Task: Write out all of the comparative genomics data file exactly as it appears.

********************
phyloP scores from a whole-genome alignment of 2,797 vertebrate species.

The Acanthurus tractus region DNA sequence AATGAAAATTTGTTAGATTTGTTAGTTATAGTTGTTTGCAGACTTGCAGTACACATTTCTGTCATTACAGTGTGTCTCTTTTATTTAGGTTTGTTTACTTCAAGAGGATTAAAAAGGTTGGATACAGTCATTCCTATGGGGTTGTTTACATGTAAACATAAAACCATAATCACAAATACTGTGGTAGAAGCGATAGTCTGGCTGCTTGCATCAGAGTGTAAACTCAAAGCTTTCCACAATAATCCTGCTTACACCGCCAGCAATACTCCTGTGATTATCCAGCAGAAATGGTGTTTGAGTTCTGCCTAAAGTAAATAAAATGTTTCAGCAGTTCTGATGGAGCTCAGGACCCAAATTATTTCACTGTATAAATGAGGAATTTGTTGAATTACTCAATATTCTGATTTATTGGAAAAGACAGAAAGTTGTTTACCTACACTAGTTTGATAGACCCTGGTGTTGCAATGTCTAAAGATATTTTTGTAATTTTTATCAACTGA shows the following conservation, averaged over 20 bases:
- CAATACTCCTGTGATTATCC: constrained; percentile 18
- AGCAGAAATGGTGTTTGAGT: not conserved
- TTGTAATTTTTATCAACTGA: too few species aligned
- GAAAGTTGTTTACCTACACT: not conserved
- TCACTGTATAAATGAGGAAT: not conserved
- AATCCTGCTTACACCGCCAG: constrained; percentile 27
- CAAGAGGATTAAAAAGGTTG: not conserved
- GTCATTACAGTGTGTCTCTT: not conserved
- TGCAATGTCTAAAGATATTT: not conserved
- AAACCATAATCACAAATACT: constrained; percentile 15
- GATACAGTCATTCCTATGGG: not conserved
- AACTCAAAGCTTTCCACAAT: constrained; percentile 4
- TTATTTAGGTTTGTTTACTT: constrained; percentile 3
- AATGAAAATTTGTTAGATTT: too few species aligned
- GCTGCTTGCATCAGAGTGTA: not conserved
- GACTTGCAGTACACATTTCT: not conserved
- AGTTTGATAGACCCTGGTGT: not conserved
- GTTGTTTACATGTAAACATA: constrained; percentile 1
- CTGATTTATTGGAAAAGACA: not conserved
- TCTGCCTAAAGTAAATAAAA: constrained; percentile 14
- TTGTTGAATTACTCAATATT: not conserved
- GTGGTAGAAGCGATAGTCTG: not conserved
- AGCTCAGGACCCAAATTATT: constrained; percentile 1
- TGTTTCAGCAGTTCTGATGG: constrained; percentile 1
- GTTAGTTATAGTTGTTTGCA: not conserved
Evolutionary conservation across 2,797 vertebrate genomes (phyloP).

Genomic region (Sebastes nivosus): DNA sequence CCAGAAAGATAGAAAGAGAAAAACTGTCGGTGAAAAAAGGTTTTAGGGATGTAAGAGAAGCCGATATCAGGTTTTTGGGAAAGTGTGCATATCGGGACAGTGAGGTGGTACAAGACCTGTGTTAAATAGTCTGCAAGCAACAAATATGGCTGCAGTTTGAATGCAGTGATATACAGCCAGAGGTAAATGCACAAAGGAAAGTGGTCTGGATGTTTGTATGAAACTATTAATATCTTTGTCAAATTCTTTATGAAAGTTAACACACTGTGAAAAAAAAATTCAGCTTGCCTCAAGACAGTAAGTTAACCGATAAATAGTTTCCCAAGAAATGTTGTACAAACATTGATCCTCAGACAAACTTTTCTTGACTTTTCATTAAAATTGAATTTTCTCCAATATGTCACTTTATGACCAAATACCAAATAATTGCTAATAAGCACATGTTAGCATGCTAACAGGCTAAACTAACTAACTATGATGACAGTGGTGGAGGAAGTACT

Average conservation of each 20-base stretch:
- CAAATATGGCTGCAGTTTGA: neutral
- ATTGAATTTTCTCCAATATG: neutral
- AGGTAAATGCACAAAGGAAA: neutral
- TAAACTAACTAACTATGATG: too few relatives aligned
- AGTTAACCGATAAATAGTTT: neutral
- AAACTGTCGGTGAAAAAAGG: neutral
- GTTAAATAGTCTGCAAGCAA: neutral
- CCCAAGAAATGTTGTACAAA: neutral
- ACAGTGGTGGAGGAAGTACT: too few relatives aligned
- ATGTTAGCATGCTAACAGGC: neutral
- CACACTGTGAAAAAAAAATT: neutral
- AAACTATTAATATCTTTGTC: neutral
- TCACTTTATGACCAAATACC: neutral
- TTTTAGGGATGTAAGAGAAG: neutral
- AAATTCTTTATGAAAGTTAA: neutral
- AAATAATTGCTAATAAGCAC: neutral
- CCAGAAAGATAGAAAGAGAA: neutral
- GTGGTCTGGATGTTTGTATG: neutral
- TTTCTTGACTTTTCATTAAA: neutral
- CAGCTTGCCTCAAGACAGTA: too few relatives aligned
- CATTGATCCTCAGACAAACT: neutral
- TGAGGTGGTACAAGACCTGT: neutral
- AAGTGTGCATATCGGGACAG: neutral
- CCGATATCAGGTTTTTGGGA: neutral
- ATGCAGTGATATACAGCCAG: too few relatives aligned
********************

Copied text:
phyloP scores from a whole-genome alignment of 2,797 vertebrate species.

The Acanthurus tractus region DNA sequence AATGAAAATTTGTTAGATTTGTTAGTTATAGTTGTTTGCAGACTTGCAGTACACATTTCTGTCATTACAGTGTGTCTCTTTTATTTAGGTTTGTTTACTTCAAGAGGATTAAAAAGGTTGGATACAGTCATTCCTATGGGGTTGTTTACATGTAAACATAAAACCATAATCACAAATACTGTGGTAGAAGCGATAGTCTGGCTGCTTGCATCAGAGTGTAAACTCAAAGCTTTCCACAATAATCCTGCTTACACCGCCAGCAATACTCCTGTGATTATCCAGCAGAAATGGTGTTTGAGTTCTGCCTAAAGTAAATAAAATGTTTCAGCAGTTCTGATGGAGCTCAGGACCCAAATTATTTCACTGTATAAATGAGGAATTTGTTGAATTACTCAATATTCTGATTTATTGGAAAAGACAGAAAGTTGTTTACCTACACTAGTTTGATAGACCCTGGTGTTGCAATGTCTAAAGATATTTTTGTAATTTTTATCAACTGA shows the following conservation, averaged over 20 bases:
- CAATACTCCTGTGATTATCC: constrained; percentile 18
- AGCAGAAATGGTGTTTGAGT: not conserved
- TTGTAATTTTTATCAACTGA: too few species aligned
- GAAAGTTGTTTACCTACACT: not conserved
- TCACTGTATAAATGAGGAAT: not conserved
- AATCCTGCTTACACCGCCAG: constrained; percentile 27
- CAAGAGGATTAAAAAGGTTG: not conserved
- GTCATTACAGTGTGTCTCTT: not conserved
- TGCAATGTCTAAAGATATTT: not conserved
- AAACCATAATCACAAATACT: constrained; percentile 15
- GATACAGTCATTCCTATGGG: not conserved
- AACTCAAAGCTTTCCACAAT: constrained; percentile 4
- TTATTTAGGTTTGTTTACTT: constrained; percentile 3
- AATGAAAATTTGTTAGATTT: too few species aligned
- GCTGCTTGCATCAGAGTGTA: not conserved
- GACTTGCAGTACACATTTCT: not conserved
- AGTTTGATAGACCCTGGTGT: not conserved
- GTTGTTTACATGTAAACATA: constrained; percentile 1
- CTGATTTATTGGAAAAGACA: not conserved
- TCTGCCTAAAGTAAATAAAA: constrained; percentile 14
- TTGTTGAATTACTCAATATT: not conserved
- GTGGTAGAAGCGATAGTCTG: not conserved
- AGCTCAGGACCCAAATTATT: constrained; percentile 1
- TGTTTCAGCAGTTCTGATGG: constrained; percentile 1
- GTTAGTTATAGTTGTTTGCA: not conserved
Evolutionary conservation across 2,797 vertebrate genomes (phyloP).

Genomic region (Sebastes nivosus): DNA sequence CCAGAAAGATAGAAAGAGAAAAACTGTCGGTGAAAAAAGGTTTTAGGGATGTAAGAGAAGCCGATATCAGGTTTTTGGGAAAGTGTGCATATCGGGACAGTGAGGTGGTACAAGACCTGTGTTAAATAGTCTGCAAGCAACAAATATGGCTGCAGTTTGAATGCAGTGATATACAGCCAGAGGTAAATGCACAAAGGAAAGTGGTCTGGATGTTTGTATGAAACTATTAATATCTTTGTCAAATTCTTTATGAAAGTTAACACACTGTGAAAAAAAAATTCAGCTTGCCTCAAGACAGTAAGTTAACCGATAAATAGTTTCCCAAGAAATGTTGTACAAACATTGATCCTCAGACAAACTTTTCTTGACTTTTCATTAAAATTGAATTTTCTCCAATATGTCACTTTATGACCAAATACCAAATAATTGCTAATAAGCACATGTTAGCATGCTAACAGGCTAAACTAACTAACTATGATGACAGTGGTGGAGGAAGTACT

Average conservation of each 20-base stretch:
- CAAATATGGCTGCAGTTTGA: neutral
- ATTGAATTTTCTCCAATATG: neutral
- AGGTAAATGCACAAAGGAAA: neutral
- TAAACTAACTAACTATGATG: too few relatives aligned
- AGTTAACCGATAAATAGTTT: neutral
- AAACTGTCGGTGAAAAAAGG: neutral
- GTTAAATAGTCTGCAAGCAA: neutral
- CCCAAGAAATGTTGTACAAA: neutral
- ACAGTGGTGGAGGAAGTACT: too few relatives aligned
- ATGTTAGCATGCTAACAGGC: neutral
- CACACTGTGAAAAAAAAATT: neutral
- AAACTATTAATATCTTTGTC: neutral
- TCACTTTATGACCAAATACC: neutral
- TTTTAGGGATGTAAGAGAAG: neutral
- AAATTCTTTATGAAAGTTAA: neutral
- AAATAATTGCTAATAAGCAC: neutral
- CCAGAAAGATAGAAAGAGAA: neutral
- GTGGTCTGGATGTTTGTATG: neutral
- TTTCTTGACTTTTCATTAAA: neutral
- CAGCTTGCCTCAAGACAGTA: too few relatives aligned
- CATTGATCCTCAGACAAACT: neutral
- TGAGGTGGTACAAGACCTGT: neutral
- AAGTGTGCATATCGGGACAG: neutral
- CCGATATCAGGTTTTTGGGA: neutral
- ATGCAGTGATATACAGCCAG: too few relatives aligned